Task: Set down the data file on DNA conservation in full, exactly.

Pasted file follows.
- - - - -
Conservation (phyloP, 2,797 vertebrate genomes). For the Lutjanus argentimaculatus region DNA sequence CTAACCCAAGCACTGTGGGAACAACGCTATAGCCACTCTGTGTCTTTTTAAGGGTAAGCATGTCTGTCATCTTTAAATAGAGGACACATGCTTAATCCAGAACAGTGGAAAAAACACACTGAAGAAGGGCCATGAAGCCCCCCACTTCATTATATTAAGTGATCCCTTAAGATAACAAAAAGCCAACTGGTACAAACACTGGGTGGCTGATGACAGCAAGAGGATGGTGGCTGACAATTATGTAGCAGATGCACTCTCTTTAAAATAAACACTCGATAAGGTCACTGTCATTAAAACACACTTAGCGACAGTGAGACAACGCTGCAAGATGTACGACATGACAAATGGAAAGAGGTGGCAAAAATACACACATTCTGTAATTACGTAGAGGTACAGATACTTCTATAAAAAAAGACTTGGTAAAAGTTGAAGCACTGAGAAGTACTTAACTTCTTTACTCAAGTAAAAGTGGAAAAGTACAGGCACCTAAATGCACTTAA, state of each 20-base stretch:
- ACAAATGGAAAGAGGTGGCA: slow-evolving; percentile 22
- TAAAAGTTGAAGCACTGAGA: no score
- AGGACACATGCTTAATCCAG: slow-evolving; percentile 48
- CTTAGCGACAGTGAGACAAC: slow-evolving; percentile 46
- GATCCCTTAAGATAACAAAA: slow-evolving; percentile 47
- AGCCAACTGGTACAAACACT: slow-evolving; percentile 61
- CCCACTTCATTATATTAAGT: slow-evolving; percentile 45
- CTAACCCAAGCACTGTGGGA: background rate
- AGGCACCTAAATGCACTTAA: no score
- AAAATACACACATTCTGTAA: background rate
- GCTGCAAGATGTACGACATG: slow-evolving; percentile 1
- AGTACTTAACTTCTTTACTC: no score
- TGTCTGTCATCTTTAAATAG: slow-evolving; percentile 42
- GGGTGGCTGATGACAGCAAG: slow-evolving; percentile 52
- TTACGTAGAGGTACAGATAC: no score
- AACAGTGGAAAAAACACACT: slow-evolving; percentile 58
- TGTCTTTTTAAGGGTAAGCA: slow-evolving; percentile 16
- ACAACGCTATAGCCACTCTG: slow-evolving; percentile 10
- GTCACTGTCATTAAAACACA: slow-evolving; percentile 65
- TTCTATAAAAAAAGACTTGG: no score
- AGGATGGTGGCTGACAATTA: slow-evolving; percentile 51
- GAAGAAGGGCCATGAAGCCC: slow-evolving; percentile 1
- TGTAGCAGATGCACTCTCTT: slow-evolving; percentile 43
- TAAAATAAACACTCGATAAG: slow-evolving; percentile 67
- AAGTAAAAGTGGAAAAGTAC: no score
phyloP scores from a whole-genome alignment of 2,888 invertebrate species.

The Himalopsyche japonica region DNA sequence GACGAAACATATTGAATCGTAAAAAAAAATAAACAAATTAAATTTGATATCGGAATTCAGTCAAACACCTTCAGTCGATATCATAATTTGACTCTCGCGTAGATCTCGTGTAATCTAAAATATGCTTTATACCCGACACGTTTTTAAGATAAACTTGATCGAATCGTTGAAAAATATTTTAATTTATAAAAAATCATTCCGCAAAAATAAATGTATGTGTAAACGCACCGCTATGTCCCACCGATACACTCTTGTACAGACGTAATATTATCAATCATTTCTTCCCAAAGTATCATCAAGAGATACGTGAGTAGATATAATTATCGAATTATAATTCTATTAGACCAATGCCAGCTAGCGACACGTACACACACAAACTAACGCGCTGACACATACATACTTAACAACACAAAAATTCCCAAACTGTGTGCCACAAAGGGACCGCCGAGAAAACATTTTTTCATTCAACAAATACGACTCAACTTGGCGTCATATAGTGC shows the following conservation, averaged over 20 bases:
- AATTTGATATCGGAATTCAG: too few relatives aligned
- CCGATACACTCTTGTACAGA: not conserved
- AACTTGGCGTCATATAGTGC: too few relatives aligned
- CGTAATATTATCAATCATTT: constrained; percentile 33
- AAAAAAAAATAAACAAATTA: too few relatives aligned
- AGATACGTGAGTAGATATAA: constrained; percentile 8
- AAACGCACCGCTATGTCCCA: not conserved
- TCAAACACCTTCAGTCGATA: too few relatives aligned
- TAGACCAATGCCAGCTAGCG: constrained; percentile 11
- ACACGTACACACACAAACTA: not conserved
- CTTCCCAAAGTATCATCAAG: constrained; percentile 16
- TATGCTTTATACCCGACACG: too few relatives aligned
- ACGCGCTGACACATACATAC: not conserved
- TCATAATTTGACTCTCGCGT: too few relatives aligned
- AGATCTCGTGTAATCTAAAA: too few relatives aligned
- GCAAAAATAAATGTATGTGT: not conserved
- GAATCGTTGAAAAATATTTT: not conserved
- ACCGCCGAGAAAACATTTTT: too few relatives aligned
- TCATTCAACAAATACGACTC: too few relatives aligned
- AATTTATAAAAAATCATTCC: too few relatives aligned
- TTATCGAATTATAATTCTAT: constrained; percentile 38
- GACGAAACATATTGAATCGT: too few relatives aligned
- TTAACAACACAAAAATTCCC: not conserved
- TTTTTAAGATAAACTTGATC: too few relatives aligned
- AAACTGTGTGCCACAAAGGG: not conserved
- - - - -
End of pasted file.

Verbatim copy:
Conservation (phyloP, 2,797 vertebrate genomes). For the Lutjanus argentimaculatus region DNA sequence CTAACCCAAGCACTGTGGGAACAACGCTATAGCCACTCTGTGTCTTTTTAAGGGTAAGCATGTCTGTCATCTTTAAATAGAGGACACATGCTTAATCCAGAACAGTGGAAAAAACACACTGAAGAAGGGCCATGAAGCCCCCCACTTCATTATATTAAGTGATCCCTTAAGATAACAAAAAGCCAACTGGTACAAACACTGGGTGGCTGATGACAGCAAGAGGATGGTGGCTGACAATTATGTAGCAGATGCACTCTCTTTAAAATAAACACTCGATAAGGTCACTGTCATTAAAACACACTTAGCGACAGTGAGACAACGCTGCAAGATGTACGACATGACAAATGGAAAGAGGTGGCAAAAATACACACATTCTGTAATTACGTAGAGGTACAGATACTTCTATAAAAAAAGACTTGGTAAAAGTTGAAGCACTGAGAAGTACTTAACTTCTTTACTCAAGTAAAAGTGGAAAAGTACAGGCACCTAAATGCACTTAA, state of each 20-base stretch:
- ACAAATGGAAAGAGGTGGCA: slow-evolving; percentile 22
- TAAAAGTTGAAGCACTGAGA: no score
- AGGACACATGCTTAATCCAG: slow-evolving; percentile 48
- CTTAGCGACAGTGAGACAAC: slow-evolving; percentile 46
- GATCCCTTAAGATAACAAAA: slow-evolving; percentile 47
- AGCCAACTGGTACAAACACT: slow-evolving; percentile 61
- CCCACTTCATTATATTAAGT: slow-evolving; percentile 45
- CTAACCCAAGCACTGTGGGA: background rate
- AGGCACCTAAATGCACTTAA: no score
- AAAATACACACATTCTGTAA: background rate
- GCTGCAAGATGTACGACATG: slow-evolving; percentile 1
- AGTACTTAACTTCTTTACTC: no score
- TGTCTGTCATCTTTAAATAG: slow-evolving; percentile 42
- GGGTGGCTGATGACAGCAAG: slow-evolving; percentile 52
- TTACGTAGAGGTACAGATAC: no score
- AACAGTGGAAAAAACACACT: slow-evolving; percentile 58
- TGTCTTTTTAAGGGTAAGCA: slow-evolving; percentile 16
- ACAACGCTATAGCCACTCTG: slow-evolving; percentile 10
- GTCACTGTCATTAAAACACA: slow-evolving; percentile 65
- TTCTATAAAAAAAGACTTGG: no score
- AGGATGGTGGCTGACAATTA: slow-evolving; percentile 51
- GAAGAAGGGCCATGAAGCCC: slow-evolving; percentile 1
- TGTAGCAGATGCACTCTCTT: slow-evolving; percentile 43
- TAAAATAAACACTCGATAAG: slow-evolving; percentile 67
- AAGTAAAAGTGGAAAAGTAC: no score
phyloP scores from a whole-genome alignment of 2,888 invertebrate species.

The Himalopsyche japonica region DNA sequence GACGAAACATATTGAATCGTAAAAAAAAATAAACAAATTAAATTTGATATCGGAATTCAGTCAAACACCTTCAGTCGATATCATAATTTGACTCTCGCGTAGATCTCGTGTAATCTAAAATATGCTTTATACCCGACACGTTTTTAAGATAAACTTGATCGAATCGTTGAAAAATATTTTAATTTATAAAAAATCATTCCGCAAAAATAAATGTATGTGTAAACGCACCGCTATGTCCCACCGATACACTCTTGTACAGACGTAATATTATCAATCATTTCTTCCCAAAGTATCATCAAGAGATACGTGAGTAGATATAATTATCGAATTATAATTCTATTAGACCAATGCCAGCTAGCGACACGTACACACACAAACTAACGCGCTGACACATACATACTTAACAACACAAAAATTCCCAAACTGTGTGCCACAAAGGGACCGCCGAGAAAACATTTTTTCATTCAACAAATACGACTCAACTTGGCGTCATATAGTGC shows the following conservation, averaged over 20 bases:
- AATTTGATATCGGAATTCAG: too few relatives aligned
- CCGATACACTCTTGTACAGA: not conserved
- AACTTGGCGTCATATAGTGC: too few relatives aligned
- CGTAATATTATCAATCATTT: constrained; percentile 33
- AAAAAAAAATAAACAAATTA: too few relatives aligned
- AGATACGTGAGTAGATATAA: constrained; percentile 8
- AAACGCACCGCTATGTCCCA: not conserved
- TCAAACACCTTCAGTCGATA: too few relatives aligned
- TAGACCAATGCCAGCTAGCG: constrained; percentile 11
- ACACGTACACACACAAACTA: not conserved
- CTTCCCAAAGTATCATCAAG: constrained; percentile 16
- TATGCTTTATACCCGACACG: too few relatives aligned
- ACGCGCTGACACATACATAC: not conserved
- TCATAATTTGACTCTCGCGT: too few relatives aligned
- AGATCTCGTGTAATCTAAAA: too few relatives aligned
- GCAAAAATAAATGTATGTGT: not conserved
- GAATCGTTGAAAAATATTTT: not conserved
- ACCGCCGAGAAAACATTTTT: too few relatives aligned
- TCATTCAACAAATACGACTC: too few relatives aligned
- AATTTATAAAAAATCATTCC: too few relatives aligned
- TTATCGAATTATAATTCTAT: constrained; percentile 38
- GACGAAACATATTGAATCGT: too few relatives aligned
- TTAACAACACAAAAATTCCC: not conserved
- TTTTTAAGATAAACTTGATC: too few relatives aligned
- AAACTGTGTGCCACAAAGGG: not conserved